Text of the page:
Sacrifice— Amanda Galemmo
For a long time, she had fully believed true love was the complete sacrifice of oneself for the sake of the unit. But her beliefs were inaccurate; she had never truly devoted herself to someone in that way until she had, and when she did, she hated it. The idea of finding her sense of purpose in her commitment to another, to their emotions, to their every whim… this turned out to be a false hope.
She was quite naïve when she was young. She had met her husband when she was 20. He was an embarrassing number of years older, but that wasn’t really an issue, and she had wanted so badly to prove that she was an adult. Once she graduated school, they moved in together quickly, and her budding artistic career eventually became an afterthought. For a little over two years, she put her nose to the pavement. Every gallery opening within a 36 mile radius was graced with her presence and she took any and every shitty job put in front of her. But he hated the hours and wanted her to settle down, so she soon found herself married and needing real money.
So she took an easy job with lax hours as a project manager. The company emphasized its work/life split, and she imagined a thoughtless day of emails and meetings followed by evenings filled with painting and contemplation. In reality, she did have thoughtless days at the office, but they led to thoughtless nights spent watching terrible television for seasons and seasons at a time. But even though she never got her idealized life of a moonlighting artist, the fights about her not being home enough or over who she’d spoken to in the day had stopped. She had managed to forge a tentative peace with him, and found a routine that felt like happiness. In fact, her changing of focus proved to be so necessary to the preservation of her union that for a while she didn’t even give it a second thought. Even when a door she had struggled to open for years did so, she denied the opportunity for the sake of love.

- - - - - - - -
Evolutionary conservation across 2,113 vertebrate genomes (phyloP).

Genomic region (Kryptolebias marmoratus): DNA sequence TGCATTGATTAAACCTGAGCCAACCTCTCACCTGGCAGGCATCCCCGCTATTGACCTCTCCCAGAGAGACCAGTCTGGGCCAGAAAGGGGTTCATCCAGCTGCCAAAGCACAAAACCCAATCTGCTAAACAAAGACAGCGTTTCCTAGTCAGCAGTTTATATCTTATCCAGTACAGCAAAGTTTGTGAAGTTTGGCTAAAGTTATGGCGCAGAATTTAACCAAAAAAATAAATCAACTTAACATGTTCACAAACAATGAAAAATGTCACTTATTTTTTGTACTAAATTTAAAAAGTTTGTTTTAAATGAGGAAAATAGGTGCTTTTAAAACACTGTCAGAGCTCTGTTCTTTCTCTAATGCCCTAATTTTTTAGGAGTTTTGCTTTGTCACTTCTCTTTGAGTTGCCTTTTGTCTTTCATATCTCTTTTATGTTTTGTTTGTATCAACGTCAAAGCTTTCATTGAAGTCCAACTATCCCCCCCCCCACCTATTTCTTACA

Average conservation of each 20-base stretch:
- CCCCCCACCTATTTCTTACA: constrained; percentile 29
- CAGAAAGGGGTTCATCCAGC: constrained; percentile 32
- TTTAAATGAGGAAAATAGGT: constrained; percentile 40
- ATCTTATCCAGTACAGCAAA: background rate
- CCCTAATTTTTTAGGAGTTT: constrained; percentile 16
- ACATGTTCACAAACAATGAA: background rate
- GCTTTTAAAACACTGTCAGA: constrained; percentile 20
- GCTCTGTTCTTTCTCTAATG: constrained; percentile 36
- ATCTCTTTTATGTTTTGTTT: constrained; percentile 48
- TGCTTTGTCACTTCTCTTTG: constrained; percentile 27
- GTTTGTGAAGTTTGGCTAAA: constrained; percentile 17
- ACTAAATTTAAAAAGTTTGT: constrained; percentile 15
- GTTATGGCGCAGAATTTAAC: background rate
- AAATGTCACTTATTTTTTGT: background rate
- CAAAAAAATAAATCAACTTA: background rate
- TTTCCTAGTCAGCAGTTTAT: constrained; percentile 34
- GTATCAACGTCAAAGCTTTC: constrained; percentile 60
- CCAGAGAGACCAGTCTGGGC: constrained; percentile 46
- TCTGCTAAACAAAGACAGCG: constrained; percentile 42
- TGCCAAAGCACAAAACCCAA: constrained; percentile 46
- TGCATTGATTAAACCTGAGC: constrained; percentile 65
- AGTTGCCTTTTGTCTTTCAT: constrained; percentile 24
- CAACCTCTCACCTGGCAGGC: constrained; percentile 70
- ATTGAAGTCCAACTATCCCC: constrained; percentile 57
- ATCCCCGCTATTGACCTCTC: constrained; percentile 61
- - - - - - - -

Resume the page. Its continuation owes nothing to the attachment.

Soon, she’d regret this decision, but ultimately she had no one to blame but herself. When her partner had expressed displeasure with her flirtation with the job, she did not have enough of a backbone to stand up for what she wanted. For her, comfort was more important than taking a chance on herself.
Her partner offered enormous comfort, special in the way that domesticity is special. Someone to wake up next to, someone to depend on. But however much can one depend on someone who did not want her to pursue what she thought would make her happy? He had asked her to forsake herself for the sake of love, but the love didn’t even prove itself to be worthy of the sacrifice. And so she found herself younger than she thought she’d be with a family, wondering what she had done wrong along the way to lead her to this position.
Before him, she had been a woman dedicated to her job, putting in absurd hours for the sake of her own professional improvement. Of course, she had made mistakes on her own that kept her back from being on the top, but she had frankly worked her ass off and eventually earned an apprenticeship with an artist she deeply admired that would have changed her entire professional life. But ultimately it was her that made the mistake to deny the offer, and, again, she really had no one but herself to blame.
So, she resolved to care for her family, for her little unit, to give her child the best life she could. She resolved to be a constant presence in the child’s life. If she could not find happiness for herself, she’d resolved that her child would not be so unlucky, so foolish. This was now her purpose, and her fulfillment of it, no matter how much she hated to admit it, it gave her happiness. And in a lot of ways, I think that was enough.
Amanda Galemmo is a writer and software engineer living in San Diego.